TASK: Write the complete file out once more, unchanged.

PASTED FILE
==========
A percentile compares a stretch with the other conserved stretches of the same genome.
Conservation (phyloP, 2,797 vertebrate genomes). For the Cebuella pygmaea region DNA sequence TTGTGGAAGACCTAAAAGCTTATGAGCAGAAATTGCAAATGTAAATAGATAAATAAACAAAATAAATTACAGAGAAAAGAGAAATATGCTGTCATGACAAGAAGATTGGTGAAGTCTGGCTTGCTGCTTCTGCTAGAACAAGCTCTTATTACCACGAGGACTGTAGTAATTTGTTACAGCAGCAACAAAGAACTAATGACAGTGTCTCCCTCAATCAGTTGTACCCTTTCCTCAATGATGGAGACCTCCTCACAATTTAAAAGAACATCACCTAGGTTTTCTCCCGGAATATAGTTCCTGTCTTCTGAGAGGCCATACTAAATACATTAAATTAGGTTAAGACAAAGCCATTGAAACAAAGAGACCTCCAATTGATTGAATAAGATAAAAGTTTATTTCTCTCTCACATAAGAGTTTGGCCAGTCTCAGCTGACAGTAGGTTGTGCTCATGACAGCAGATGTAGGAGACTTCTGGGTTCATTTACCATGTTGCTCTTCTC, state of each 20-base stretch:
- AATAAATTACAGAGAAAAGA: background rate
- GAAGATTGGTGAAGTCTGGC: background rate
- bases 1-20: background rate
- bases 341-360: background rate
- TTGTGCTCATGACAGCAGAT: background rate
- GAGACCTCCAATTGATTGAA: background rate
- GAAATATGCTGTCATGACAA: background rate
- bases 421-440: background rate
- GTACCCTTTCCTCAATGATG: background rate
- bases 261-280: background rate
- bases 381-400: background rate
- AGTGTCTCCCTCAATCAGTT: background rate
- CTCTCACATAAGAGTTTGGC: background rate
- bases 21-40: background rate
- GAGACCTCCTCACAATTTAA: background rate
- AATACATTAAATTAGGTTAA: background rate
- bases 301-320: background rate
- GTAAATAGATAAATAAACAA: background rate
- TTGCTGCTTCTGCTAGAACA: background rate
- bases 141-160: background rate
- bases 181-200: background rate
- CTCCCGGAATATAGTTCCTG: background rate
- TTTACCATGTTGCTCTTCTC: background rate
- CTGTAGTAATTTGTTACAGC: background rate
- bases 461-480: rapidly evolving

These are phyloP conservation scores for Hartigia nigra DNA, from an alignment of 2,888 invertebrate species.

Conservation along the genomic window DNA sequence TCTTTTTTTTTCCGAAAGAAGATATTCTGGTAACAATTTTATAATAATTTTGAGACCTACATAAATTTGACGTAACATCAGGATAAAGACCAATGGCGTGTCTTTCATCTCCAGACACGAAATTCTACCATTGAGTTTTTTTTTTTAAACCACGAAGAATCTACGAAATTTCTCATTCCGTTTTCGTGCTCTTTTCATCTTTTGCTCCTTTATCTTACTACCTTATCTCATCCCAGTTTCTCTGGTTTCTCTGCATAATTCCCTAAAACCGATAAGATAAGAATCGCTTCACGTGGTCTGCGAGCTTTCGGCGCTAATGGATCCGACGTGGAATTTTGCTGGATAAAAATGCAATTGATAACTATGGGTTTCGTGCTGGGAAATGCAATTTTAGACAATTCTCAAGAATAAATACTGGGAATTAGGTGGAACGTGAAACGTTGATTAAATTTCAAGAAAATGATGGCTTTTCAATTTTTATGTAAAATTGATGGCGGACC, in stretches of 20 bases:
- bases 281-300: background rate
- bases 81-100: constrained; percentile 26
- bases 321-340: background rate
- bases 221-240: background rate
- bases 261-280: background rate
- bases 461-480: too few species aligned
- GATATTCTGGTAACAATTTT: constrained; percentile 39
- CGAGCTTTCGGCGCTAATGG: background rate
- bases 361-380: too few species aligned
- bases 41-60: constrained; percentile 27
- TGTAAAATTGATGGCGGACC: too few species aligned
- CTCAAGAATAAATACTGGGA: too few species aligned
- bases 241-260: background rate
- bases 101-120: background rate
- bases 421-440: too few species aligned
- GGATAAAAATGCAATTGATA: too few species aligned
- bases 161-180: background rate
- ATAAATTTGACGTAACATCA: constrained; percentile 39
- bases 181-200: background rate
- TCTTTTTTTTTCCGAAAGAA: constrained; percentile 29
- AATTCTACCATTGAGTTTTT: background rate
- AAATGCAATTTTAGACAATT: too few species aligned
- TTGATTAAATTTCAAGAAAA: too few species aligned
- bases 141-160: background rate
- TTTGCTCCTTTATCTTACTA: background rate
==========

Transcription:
A percentile compares a stretch with the other conserved stretches of the same genome.
Conservation (phyloP, 2,797 vertebrate genomes). For the Cebuella pygmaea region DNA sequence TTGTGGAAGACCTAAAAGCTTATGAGCAGAAATTGCAAATGTAAATAGATAAATAAACAAAATAAATTACAGAGAAAAGAGAAATATGCTGTCATGACAAGAAGATTGGTGAAGTCTGGCTTGCTGCTTCTGCTAGAACAAGCTCTTATTACCACGAGGACTGTAGTAATTTGTTACAGCAGCAACAAAGAACTAATGACAGTGTCTCCCTCAATCAGTTGTACCCTTTCCTCAATGATGGAGACCTCCTCACAATTTAAAAGAACATCACCTAGGTTTTCTCCCGGAATATAGTTCCTGTCTTCTGAGAGGCCATACTAAATACATTAAATTAGGTTAAGACAAAGCCATTGAAACAAAGAGACCTCCAATTGATTGAATAAGATAAAAGTTTATTTCTCTCTCACATAAGAGTTTGGCCAGTCTCAGCTGACAGTAGGTTGTGCTCATGACAGCAGATGTAGGAGACTTCTGGGTTCATTTACCATGTTGCTCTTCTC, state of each 20-base stretch:
- AATAAATTACAGAGAAAAGA: background rate
- GAAGATTGGTGAAGTCTGGC: background rate
- bases 1-20: background rate
- bases 341-360: background rate
- TTGTGCTCATGACAGCAGAT: background rate
- GAGACCTCCAATTGATTGAA: background rate
- GAAATATGCTGTCATGACAA: background rate
- bases 421-440: background rate
- GTACCCTTTCCTCAATGATG: background rate
- bases 261-280: background rate
- bases 381-400: background rate
- AGTGTCTCCCTCAATCAGTT: background rate
- CTCTCACATAAGAGTTTGGC: background rate
- bases 21-40: background rate
- GAGACCTCCTCACAATTTAA: background rate
- AATACATTAAATTAGGTTAA: background rate
- bases 301-320: background rate
- GTAAATAGATAAATAAACAA: background rate
- TTGCTGCTTCTGCTAGAACA: background rate
- bases 141-160: background rate
- bases 181-200: background rate
- CTCCCGGAATATAGTTCCTG: background rate
- TTTACCATGTTGCTCTTCTC: background rate
- CTGTAGTAATTTGTTACAGC: background rate
- bases 461-480: rapidly evolving

These are phyloP conservation scores for Hartigia nigra DNA, from an alignment of 2,888 invertebrate species.

Conservation along the genomic window DNA sequence TCTTTTTTTTTCCGAAAGAAGATATTCTGGTAACAATTTTATAATAATTTTGAGACCTACATAAATTTGACGTAACATCAGGATAAAGACCAATGGCGTGTCTTTCATCTCCAGACACGAAATTCTACCATTGAGTTTTTTTTTTTAAACCACGAAGAATCTACGAAATTTCTCATTCCGTTTTCGTGCTCTTTTCATCTTTTGCTCCTTTATCTTACTACCTTATCTCATCCCAGTTTCTCTGGTTTCTCTGCATAATTCCCTAAAACCGATAAGATAAGAATCGCTTCACGTGGTCTGCGAGCTTTCGGCGCTAATGGATCCGACGTGGAATTTTGCTGGATAAAAATGCAATTGATAACTATGGGTTTCGTGCTGGGAAATGCAATTTTAGACAATTCTCAAGAATAAATACTGGGAATTAGGTGGAACGTGAAACGTTGATTAAATTTCAAGAAAATGATGGCTTTTCAATTTTTATGTAAAATTGATGGCGGACC, in stretches of 20 bases:
- bases 281-300: background rate
- bases 81-100: constrained; percentile 26
- bases 321-340: background rate
- bases 221-240: background rate
- bases 261-280: background rate
- bases 461-480: too few species aligned
- GATATTCTGGTAACAATTTT: constrained; percentile 39
- CGAGCTTTCGGCGCTAATGG: background rate
- bases 361-380: too few species aligned
- bases 41-60: constrained; percentile 27
- TGTAAAATTGATGGCGGACC: too few species aligned
- CTCAAGAATAAATACTGGGA: too few species aligned
- bases 241-260: background rate
- bases 101-120: background rate
- bases 421-440: too few species aligned
- GGATAAAAATGCAATTGATA: too few species aligned
- bases 161-180: background rate
- ATAAATTTGACGTAACATCA: constrained; percentile 39
- bases 181-200: background rate
- TCTTTTTTTTTCCGAAAGAA: constrained; percentile 29
- AATTCTACCATTGAGTTTTT: background rate
- AAATGCAATTTTAGACAATT: too few species aligned
- TTGATTAAATTTCAAGAAAA: too few species aligned
- bases 141-160: background rate
- TTTGCTCCTTTATCTTACTA: background rate